On not getting things done

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My explorations of Treo software, switching aware from Entourage, Voodoopad and Tinderbox have plunged me into the seamy underworld of Getting Things Done — or GTD to its fans. I find myself intrigued, if not seduced, and it’s all-to-easy to imagine leafing my way through the copy of GTDTB (the book), which happens to be floating around the house.

But first I need to do a little pseudo-Zen pushback. As tempted as I am to thing about GTD, I realize that my current work (personally and perhaps professionally) is to focus less on getting things done, and more on doing them.

It’s very easy for me to get caught up in the delights of checking tasks off my list, dropping answered e-mails into the trash, or completing an open project file. But I find that the esthetic of list-checking tends to distract from the experience of actually working on a project; I’m more focused on the experience of completing a project than on the experiences of intellectual engagement, personal connection and creative satisfaction that I enjoy while actually working on it.

Does the GTD methodology contribute to a mentality of checking off accomplishments rather than enjoying experiences? I don’t know. But I’d love to hear from any ers.

6 Comments on this site

  1. benc

    Hi there,

    Your question is interesting because there seems to be a conflict between GTD and zen (from which GTD is based). Zen emphasizes doing rather than “getting done”. The book may therefore be misread in that it may encourage readers to find fulfillment in rushing to finish tasks, just to cross them out of the DO list.

    What complicates it further is that there are many layers that involve “doing” in GTD — the GTD system itself is a system of perpetual “doing”, a continuous dance of sorts– using the steps DO, DISCARD, DELEGATE, DEFER– that leads to a more organized and productive life.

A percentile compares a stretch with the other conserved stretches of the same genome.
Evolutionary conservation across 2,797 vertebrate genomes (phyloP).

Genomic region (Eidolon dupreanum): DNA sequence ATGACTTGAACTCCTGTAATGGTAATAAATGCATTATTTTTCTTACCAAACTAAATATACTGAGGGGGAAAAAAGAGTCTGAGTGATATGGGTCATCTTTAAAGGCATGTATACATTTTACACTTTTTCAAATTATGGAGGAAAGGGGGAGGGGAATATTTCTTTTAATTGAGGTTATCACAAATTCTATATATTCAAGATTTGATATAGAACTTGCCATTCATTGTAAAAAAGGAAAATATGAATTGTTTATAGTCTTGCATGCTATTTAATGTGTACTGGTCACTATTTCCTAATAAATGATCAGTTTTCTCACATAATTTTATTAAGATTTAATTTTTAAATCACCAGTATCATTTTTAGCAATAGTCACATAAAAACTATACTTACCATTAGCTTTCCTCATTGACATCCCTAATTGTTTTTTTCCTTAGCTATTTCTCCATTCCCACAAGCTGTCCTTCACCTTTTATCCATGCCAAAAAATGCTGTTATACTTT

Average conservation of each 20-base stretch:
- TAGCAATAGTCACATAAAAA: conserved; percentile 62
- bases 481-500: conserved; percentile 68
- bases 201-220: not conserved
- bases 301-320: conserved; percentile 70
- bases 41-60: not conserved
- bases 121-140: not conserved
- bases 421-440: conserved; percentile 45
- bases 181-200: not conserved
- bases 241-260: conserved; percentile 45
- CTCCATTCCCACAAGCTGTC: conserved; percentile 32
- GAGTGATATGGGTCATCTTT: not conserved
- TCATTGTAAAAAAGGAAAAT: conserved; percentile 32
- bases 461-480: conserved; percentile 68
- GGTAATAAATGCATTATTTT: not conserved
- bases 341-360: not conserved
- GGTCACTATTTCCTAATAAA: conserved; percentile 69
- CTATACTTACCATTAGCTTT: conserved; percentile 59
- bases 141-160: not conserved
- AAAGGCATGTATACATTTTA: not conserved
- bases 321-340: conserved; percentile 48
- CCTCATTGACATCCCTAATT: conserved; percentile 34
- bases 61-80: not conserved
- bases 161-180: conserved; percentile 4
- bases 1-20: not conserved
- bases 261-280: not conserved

Reading the book, I tend to think that author David Allen wants us to focus on the GTD dance, to make GTD a habit. As he notes in the book, that is the more difficult challenge: to change the daily habit in order to incorporate GTD.

    I won’t pretend to know much about Zen, but i think it wants to be holistic — it also acknowledges the importance of living in the material/physical plane, in which things must get done.

    So I would infer that GTD espouses zen balance between doing and getting things done, and I hope I made some sense in trying to explain 🙂

  2. benc

    Hi there,

    Your question is interesting because there seems to be a conflict between GTD and zen (from which GTD is based). Zen emphasizes doing rather than “getting done”. The book may therefore be misread in that it may encourage readers to find fulfillment in rushing to finish tasks, just to cross them out of the DO list.

    What complicates it further is that there are many layers that involve “doing” in GTD — the GTD system itself is a system of perpetual “doing”, a continuous dance of sorts– using the steps DO, DISCARD, DELEGATE, DEFER– that leads to a more organized and productive life.

    Reading the book, I tend to think that author David Allen wants us to focus on the GTD dance, to make GTD a habit. As he notes in the book, that is the more difficult challenge: to change the daily habit in order to incorporate GTD.

    I won’t pretend to know much about Zen, but i think it wants to be holistic — it also acknowledges the importance of living in the material/physical plane, in which things must get done.

    So I would infer that GTD espouses zen balance between doing and getting things done, and I hope I made some sense in trying to explain 🙂

  3. Pascal Venier

    This discussion reminds me of this posting on Des Paroz’s blog on Shu-ha-ri a while back.

  4. Pascal Venier

    This discussion reminds me of this posting on Des Paroz’s blog on Shu-ha-ri a while back.

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